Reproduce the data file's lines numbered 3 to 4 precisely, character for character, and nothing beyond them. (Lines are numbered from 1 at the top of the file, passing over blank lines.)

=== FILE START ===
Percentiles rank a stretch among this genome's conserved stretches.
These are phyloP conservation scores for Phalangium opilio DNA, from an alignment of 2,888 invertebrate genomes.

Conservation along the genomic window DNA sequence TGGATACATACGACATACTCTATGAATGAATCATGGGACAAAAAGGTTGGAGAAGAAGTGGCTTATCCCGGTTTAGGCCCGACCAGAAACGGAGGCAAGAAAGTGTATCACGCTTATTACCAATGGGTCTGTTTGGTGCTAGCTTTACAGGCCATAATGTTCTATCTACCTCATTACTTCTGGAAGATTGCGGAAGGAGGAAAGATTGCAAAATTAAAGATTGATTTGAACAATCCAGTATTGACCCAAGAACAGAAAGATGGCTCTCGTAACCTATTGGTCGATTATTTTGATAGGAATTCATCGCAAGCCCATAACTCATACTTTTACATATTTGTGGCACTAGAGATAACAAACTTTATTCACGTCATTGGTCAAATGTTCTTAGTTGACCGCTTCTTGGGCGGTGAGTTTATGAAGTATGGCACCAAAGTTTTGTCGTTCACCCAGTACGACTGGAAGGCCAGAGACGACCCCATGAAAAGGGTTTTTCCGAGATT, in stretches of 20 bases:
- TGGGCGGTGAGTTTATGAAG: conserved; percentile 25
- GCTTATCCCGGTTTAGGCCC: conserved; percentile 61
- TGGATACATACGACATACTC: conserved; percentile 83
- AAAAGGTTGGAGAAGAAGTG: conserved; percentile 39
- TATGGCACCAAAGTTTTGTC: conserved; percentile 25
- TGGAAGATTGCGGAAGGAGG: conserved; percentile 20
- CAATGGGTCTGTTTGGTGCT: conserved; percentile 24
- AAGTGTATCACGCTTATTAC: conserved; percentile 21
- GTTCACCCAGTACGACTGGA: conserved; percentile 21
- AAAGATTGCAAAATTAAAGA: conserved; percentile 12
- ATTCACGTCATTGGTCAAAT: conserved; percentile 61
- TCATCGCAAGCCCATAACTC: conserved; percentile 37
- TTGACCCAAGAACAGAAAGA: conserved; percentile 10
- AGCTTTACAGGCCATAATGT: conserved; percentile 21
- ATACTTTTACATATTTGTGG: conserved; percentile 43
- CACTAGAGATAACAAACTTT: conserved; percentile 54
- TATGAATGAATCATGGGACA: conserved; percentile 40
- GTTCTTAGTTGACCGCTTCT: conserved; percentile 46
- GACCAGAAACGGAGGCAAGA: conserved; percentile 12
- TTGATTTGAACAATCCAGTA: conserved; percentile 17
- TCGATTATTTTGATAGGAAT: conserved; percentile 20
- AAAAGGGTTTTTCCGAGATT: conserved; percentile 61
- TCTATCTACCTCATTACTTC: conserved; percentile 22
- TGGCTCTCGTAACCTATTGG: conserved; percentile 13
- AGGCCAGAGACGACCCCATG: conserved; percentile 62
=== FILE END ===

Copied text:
Conservation along the genomic window DNA sequence TGGATACATACGACATACTCTATGAATGAATCATGGGACAAAAAGGTTGGAGAAGAAGTGGCTTATCCCGGTTTAGGCCCGACCAGAAACGGAGGCAAGAAAGTGTATCACGCTTATTACCAATGGGTCTGTTTGGTGCTAGCTTTACAGGCCATAATGTTCTATCTACCTCATTACTTCTGGAAGATTGCGGAAGGAGGAAAGATTGCAAAATTAAAGATTGATTTGAACAATCCAGTATTGACCCAAGAACAGAAAGATGGCTCTCGTAACCTATTGGTCGATTATTTTGATAGGAATTCATCGCAAGCCCATAACTCATACTTTTACATATTTGTGGCACTAGAGATAACAAACTTTATTCACGTCATTGGTCAAATGTTCTTAGTTGACCGCTTCTTGGGCGGTGAGTTTATGAAGTATGGCACCAAAGTTTTGTCGTTCACCCAGTACGACTGGAAGGCCAGAGACGACCCCATGAAAAGGGTTTTTCCGAGATT, in stretches of 20 bases:
- TGGGCGGTGAGTTTATGAAG: conserved; percentile 25